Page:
Vast amounts of previously unused data are becoming available either from changes in accessibility, due to the nature of the network and cloud based computing, changing national data policies or more widely as a result of new mass data collection methodologies.
The programme aims to provide training in the principles and skills of social and spatial research. Its aims include a strong understanding of qualitative and quantitative research methodology and methods of data collection and analysis to support and enable independent and group research projects. In addition to focusing on research skills, subject specific modules provide students with the opportunity to develop an excellence in spatial analysis with the specific skill set to engage and contribute to the current debates in urban and spatial continuums.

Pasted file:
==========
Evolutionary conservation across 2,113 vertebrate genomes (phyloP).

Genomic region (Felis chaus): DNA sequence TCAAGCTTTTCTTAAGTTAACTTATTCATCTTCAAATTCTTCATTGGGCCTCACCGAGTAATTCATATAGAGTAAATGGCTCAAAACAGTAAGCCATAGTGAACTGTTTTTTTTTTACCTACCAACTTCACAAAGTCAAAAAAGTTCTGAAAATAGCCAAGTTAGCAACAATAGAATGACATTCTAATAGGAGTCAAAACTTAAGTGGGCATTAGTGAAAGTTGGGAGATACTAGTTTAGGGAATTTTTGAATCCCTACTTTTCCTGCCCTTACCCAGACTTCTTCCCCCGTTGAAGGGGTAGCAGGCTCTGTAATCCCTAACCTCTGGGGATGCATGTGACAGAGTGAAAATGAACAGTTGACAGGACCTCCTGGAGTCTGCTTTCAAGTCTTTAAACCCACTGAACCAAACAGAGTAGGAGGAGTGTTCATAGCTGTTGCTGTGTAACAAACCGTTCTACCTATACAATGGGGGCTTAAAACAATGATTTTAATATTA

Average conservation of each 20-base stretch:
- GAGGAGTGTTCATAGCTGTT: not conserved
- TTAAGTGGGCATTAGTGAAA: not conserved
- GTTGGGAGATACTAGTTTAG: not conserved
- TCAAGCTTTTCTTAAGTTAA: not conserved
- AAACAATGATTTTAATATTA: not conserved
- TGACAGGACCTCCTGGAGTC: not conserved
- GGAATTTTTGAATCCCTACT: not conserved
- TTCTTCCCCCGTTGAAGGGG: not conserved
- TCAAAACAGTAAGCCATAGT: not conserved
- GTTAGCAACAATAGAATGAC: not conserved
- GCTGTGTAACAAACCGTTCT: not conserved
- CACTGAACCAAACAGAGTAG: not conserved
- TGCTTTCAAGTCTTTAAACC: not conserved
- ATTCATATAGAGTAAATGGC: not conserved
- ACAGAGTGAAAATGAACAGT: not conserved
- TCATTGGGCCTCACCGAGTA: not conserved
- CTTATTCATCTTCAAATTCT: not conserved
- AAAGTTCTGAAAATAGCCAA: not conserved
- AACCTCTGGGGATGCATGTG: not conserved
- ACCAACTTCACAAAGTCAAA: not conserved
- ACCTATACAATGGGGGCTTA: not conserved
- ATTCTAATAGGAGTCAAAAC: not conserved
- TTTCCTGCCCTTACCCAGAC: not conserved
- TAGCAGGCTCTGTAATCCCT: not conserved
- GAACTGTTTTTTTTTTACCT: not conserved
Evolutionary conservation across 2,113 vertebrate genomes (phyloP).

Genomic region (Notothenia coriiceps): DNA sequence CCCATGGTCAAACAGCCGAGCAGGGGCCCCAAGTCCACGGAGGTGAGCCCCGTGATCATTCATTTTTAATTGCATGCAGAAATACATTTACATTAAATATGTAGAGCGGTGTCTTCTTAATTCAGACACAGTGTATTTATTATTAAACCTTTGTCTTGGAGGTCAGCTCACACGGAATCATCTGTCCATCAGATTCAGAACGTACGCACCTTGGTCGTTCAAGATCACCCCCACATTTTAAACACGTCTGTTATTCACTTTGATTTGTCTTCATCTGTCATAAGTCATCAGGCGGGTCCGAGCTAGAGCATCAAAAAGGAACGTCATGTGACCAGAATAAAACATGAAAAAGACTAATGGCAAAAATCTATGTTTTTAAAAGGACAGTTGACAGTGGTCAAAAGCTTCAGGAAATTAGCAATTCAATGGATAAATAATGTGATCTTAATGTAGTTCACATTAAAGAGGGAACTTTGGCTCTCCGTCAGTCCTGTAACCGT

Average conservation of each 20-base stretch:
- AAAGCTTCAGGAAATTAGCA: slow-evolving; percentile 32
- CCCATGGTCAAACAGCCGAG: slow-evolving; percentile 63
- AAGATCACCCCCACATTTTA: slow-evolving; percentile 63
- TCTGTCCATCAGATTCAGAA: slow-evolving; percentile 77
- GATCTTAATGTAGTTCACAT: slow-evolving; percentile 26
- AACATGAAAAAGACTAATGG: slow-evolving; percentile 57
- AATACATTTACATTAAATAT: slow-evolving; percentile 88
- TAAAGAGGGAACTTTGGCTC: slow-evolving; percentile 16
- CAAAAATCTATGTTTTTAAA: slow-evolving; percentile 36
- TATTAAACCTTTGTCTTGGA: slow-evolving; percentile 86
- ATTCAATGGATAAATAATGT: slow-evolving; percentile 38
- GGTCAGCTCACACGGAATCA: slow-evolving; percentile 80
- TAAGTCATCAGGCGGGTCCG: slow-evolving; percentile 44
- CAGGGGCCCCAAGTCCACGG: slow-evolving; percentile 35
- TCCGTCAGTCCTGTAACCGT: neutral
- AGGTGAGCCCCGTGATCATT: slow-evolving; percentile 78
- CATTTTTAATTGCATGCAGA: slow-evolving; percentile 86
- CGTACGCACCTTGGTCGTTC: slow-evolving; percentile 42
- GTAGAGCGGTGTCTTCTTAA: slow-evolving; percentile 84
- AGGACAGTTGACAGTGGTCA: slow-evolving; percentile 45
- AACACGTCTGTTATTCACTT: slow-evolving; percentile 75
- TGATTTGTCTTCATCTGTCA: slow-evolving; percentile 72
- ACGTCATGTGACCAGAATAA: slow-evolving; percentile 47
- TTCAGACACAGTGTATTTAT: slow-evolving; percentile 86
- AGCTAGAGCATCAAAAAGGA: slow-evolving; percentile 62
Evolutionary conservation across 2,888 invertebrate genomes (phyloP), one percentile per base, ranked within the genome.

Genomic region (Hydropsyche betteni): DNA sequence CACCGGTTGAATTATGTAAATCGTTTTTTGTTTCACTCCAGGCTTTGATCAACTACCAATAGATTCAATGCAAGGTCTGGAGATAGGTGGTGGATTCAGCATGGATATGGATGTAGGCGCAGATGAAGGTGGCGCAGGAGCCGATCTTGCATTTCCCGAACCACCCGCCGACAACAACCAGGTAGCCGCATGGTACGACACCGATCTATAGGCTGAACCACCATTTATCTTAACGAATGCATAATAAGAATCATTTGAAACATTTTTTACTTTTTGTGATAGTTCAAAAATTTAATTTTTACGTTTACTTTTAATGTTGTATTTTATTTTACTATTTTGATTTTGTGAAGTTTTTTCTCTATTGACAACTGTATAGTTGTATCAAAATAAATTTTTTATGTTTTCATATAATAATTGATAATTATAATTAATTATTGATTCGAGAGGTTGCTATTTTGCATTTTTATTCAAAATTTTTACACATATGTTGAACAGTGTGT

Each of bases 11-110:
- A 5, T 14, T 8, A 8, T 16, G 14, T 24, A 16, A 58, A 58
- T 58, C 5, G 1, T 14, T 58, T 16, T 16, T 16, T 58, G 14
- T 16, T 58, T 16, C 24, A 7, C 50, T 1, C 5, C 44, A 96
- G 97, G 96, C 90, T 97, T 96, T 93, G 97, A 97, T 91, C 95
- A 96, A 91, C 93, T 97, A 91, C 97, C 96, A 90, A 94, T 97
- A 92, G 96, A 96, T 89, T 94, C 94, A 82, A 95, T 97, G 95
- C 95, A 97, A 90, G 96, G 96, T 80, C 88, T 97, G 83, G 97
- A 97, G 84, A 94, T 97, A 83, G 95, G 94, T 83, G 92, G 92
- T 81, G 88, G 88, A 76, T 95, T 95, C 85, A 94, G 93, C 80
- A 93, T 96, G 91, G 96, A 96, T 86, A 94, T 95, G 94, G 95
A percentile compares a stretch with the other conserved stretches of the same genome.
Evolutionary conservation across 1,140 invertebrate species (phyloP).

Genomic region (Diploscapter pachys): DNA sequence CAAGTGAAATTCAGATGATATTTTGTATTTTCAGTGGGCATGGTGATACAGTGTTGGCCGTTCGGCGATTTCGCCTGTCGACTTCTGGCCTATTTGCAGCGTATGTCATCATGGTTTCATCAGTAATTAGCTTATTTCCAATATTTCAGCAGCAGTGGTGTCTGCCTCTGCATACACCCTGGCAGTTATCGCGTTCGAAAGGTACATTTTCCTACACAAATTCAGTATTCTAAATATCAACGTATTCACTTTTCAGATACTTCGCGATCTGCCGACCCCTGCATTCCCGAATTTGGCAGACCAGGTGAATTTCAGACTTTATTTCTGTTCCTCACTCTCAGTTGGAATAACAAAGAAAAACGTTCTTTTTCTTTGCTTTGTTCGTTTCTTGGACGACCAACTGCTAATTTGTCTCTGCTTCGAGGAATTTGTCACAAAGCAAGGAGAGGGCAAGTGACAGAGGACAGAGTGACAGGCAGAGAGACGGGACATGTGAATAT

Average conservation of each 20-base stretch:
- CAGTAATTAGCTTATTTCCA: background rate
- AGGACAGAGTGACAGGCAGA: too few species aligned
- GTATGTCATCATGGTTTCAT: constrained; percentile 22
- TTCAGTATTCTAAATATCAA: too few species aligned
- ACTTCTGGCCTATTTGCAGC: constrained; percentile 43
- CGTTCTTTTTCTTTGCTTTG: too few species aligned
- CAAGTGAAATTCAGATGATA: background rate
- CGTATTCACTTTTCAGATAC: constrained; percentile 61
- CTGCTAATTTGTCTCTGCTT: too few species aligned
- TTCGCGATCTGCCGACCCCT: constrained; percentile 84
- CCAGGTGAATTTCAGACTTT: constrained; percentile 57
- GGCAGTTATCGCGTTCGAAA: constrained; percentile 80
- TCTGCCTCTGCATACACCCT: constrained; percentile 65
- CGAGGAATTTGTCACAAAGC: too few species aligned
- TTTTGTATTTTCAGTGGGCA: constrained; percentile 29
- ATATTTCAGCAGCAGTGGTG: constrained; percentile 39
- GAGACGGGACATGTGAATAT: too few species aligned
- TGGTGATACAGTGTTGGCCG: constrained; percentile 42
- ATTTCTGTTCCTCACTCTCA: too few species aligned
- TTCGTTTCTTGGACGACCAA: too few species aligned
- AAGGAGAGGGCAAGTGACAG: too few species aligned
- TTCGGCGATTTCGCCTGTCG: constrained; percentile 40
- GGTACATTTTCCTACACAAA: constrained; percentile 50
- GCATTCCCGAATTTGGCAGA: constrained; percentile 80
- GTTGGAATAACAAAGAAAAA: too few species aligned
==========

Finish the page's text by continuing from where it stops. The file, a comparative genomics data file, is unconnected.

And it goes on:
The course runs full-time over 12 months. The taught element of the course is delivered on two days per week over the first two terms.
BENVGSA1 - Group Mini Project: Digital Visualisation
The module introduces the students to methods of visualisation and data mining within the geospatial domain. Developed as a group project the module aims to provide an understanding of the juxtaposition between research, data capture and data display methodologies. As such the module is developed to build upon the taught sections of the course (BENVGSA3 and BENVGSA4) to develop initial research questions for the dissertation (BENVGSA2). Project assessment will be on a group basis.
Terms: 1 and 2
BENVGSA2 - Advanced Spatial Analysis and Visualisation MRes Dissertation